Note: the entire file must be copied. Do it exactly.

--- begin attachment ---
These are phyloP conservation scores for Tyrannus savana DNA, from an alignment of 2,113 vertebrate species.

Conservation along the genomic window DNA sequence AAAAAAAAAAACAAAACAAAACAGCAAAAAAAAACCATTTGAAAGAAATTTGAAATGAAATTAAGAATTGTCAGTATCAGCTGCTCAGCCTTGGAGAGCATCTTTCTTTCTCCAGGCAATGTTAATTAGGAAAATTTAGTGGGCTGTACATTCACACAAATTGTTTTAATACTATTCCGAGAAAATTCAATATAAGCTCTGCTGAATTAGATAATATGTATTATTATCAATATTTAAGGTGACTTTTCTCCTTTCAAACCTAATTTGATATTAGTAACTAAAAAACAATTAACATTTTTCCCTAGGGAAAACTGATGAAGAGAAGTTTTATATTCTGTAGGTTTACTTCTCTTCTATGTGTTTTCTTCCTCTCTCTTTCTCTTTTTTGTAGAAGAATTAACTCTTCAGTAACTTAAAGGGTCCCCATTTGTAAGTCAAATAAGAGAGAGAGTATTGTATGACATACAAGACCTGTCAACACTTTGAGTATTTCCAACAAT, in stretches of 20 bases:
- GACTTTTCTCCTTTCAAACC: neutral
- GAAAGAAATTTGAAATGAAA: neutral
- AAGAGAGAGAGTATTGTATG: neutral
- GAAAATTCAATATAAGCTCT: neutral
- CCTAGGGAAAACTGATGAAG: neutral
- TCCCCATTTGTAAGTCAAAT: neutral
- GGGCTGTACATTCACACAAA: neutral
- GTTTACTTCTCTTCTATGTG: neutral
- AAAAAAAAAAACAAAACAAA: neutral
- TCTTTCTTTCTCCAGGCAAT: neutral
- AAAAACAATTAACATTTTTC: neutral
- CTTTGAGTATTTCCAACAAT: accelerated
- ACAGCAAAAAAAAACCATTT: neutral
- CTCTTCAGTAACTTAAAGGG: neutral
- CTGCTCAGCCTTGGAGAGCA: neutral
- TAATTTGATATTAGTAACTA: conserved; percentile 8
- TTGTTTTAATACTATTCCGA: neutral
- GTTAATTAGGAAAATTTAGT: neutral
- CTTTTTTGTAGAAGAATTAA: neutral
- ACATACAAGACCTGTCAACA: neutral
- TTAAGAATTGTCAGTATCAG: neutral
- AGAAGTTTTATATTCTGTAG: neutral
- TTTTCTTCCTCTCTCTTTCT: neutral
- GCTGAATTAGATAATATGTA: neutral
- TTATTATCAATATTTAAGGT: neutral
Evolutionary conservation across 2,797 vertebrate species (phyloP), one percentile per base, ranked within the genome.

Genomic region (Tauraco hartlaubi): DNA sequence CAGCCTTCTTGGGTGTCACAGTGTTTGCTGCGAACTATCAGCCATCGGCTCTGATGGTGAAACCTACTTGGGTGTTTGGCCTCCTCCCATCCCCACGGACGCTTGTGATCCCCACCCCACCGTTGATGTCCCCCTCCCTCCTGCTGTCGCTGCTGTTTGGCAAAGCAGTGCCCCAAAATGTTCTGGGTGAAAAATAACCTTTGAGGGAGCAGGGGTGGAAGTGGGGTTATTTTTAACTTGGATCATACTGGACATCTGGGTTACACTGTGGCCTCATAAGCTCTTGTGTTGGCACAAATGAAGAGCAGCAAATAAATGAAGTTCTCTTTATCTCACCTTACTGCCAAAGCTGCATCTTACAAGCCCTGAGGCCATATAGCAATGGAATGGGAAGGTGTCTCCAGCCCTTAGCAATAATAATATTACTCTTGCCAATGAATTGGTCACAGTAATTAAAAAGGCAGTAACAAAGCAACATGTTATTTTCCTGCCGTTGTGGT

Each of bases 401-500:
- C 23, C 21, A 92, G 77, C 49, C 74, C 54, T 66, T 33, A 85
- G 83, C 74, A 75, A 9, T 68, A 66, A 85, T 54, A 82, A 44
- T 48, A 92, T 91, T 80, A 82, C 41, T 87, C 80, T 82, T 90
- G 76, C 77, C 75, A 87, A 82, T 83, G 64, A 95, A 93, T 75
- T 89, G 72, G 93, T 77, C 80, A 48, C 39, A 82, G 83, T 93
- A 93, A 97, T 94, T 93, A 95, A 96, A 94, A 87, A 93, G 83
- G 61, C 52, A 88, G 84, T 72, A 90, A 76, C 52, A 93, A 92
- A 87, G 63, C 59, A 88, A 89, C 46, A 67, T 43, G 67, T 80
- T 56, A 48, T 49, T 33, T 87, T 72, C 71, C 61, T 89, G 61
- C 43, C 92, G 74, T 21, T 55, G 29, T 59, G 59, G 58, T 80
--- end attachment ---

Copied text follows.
These are phyloP conservation scores for Tyrannus savana DNA, from an alignment of 2,113 vertebrate species.

Conservation along the genomic window DNA sequence AAAAAAAAAAACAAAACAAAACAGCAAAAAAAAACCATTTGAAAGAAATTTGAAATGAAATTAAGAATTGTCAGTATCAGCTGCTCAGCCTTGGAGAGCATCTTTCTTTCTCCAGGCAATGTTAATTAGGAAAATTTAGTGGGCTGTACATTCACACAAATTGTTTTAATACTATTCCGAGAAAATTCAATATAAGCTCTGCTGAATTAGATAATATGTATTATTATCAATATTTAAGGTGACTTTTCTCCTTTCAAACCTAATTTGATATTAGTAACTAAAAAACAATTAACATTTTTCCCTAGGGAAAACTGATGAAGAGAAGTTTTATATTCTGTAGGTTTACTTCTCTTCTATGTGTTTTCTTCCTCTCTCTTTCTCTTTTTTGTAGAAGAATTAACTCTTCAGTAACTTAAAGGGTCCCCATTTGTAAGTCAAATAAGAGAGAGAGTATTGTATGACATACAAGACCTGTCAACACTTTGAGTATTTCCAACAAT, in stretches of 20 bases:
- GACTTTTCTCCTTTCAAACC: neutral
- GAAAGAAATTTGAAATGAAA: neutral
- AAGAGAGAGAGTATTGTATG: neutral
- GAAAATTCAATATAAGCTCT: neutral
- CCTAGGGAAAACTGATGAAG: neutral
- TCCCCATTTGTAAGTCAAAT: neutral
- GGGCTGTACATTCACACAAA: neutral
- GTTTACTTCTCTTCTATGTG: neutral
- AAAAAAAAAAACAAAACAAA: neutral
- TCTTTCTTTCTCCAGGCAAT: neutral
- AAAAACAATTAACATTTTTC: neutral
- CTTTGAGTATTTCCAACAAT: accelerated
- ACAGCAAAAAAAAACCATTT: neutral
- CTCTTCAGTAACTTAAAGGG: neutral
- CTGCTCAGCCTTGGAGAGCA: neutral
- TAATTTGATATTAGTAACTA: conserved; percentile 8
- TTGTTTTAATACTATTCCGA: neutral
- GTTAATTAGGAAAATTTAGT: neutral
- CTTTTTTGTAGAAGAATTAA: neutral
- ACATACAAGACCTGTCAACA: neutral
- TTAAGAATTGTCAGTATCAG: neutral
- AGAAGTTTTATATTCTGTAG: neutral
- TTTTCTTCCTCTCTCTTTCT: neutral
- GCTGAATTAGATAATATGTA: neutral
- TTATTATCAATATTTAAGGT: neutral
Evolutionary conservation across 2,797 vertebrate species (phyloP), one percentile per base, ranked within the genome.

Genomic region (Tauraco hartlaubi): DNA sequence CAGCCTTCTTGGGTGTCACAGTGTTTGCTGCGAACTATCAGCCATCGGCTCTGATGGTGAAACCTACTTGGGTGTTTGGCCTCCTCCCATCCCCACGGACGCTTGTGATCCCCACCCCACCGTTGATGTCCCCCTCCCTCCTGCTGTCGCTGCTGTTTGGCAAAGCAGTGCCCCAAAATGTTCTGGGTGAAAAATAACCTTTGAGGGAGCAGGGGTGGAAGTGGGGTTATTTTTAACTTGGATCATACTGGACATCTGGGTTACACTGTGGCCTCATAAGCTCTTGTGTTGGCACAAATGAAGAGCAGCAAATAAATGAAGTTCTCTTTATCTCACCTTACTGCCAAAGCTGCATCTTACAAGCCCTGAGGCCATATAGCAATGGAATGGGAAGGTGTCTCCAGCCCTTAGCAATAATAATATTACTCTTGCCAATGAATTGGTCACAGTAATTAAAAAGGCAGTAACAAAGCAACATGTTATTTTCCTGCCGTTGTGGT

Each of bases 401-500:
- C 23, C 21, A 92, G 77, C 49, C 74, C 54, T 66, T 33, A 85
- G 83, C 74, A 75, A 9, T 68, A 66, A 85, T 54, A 82, A 44
- T 48, A 92, T 91, T 80, A 82, C 41, T 87, C 80, T 82, T 90
- G 76, C 77, C 75, A 87, A 82, T 83, G 64, A 95, A 93, T 75
- T 89, G 72, G 93, T 77, C 80, A 48, C 39, A 82, G 83, T 93
- A 93, A 97, T 94, T 93, A 95, A 96, A 94, A 87, A 93, G 83
- G 61, C 52, A 88, G 84, T 72, A 90, A 76, C 52, A 93, A 92
- A 87, G 63, C 59, A 88, A 89, C 46, A 67, T 43, G 67, T 80
- T 56, A 48, T 49, T 33, T 87, T 72, C 71, C 61, T 89, G 61
- C 43, C 92, G 74, T 21, T 55, G 29, T 59, G 59, G 58, T 80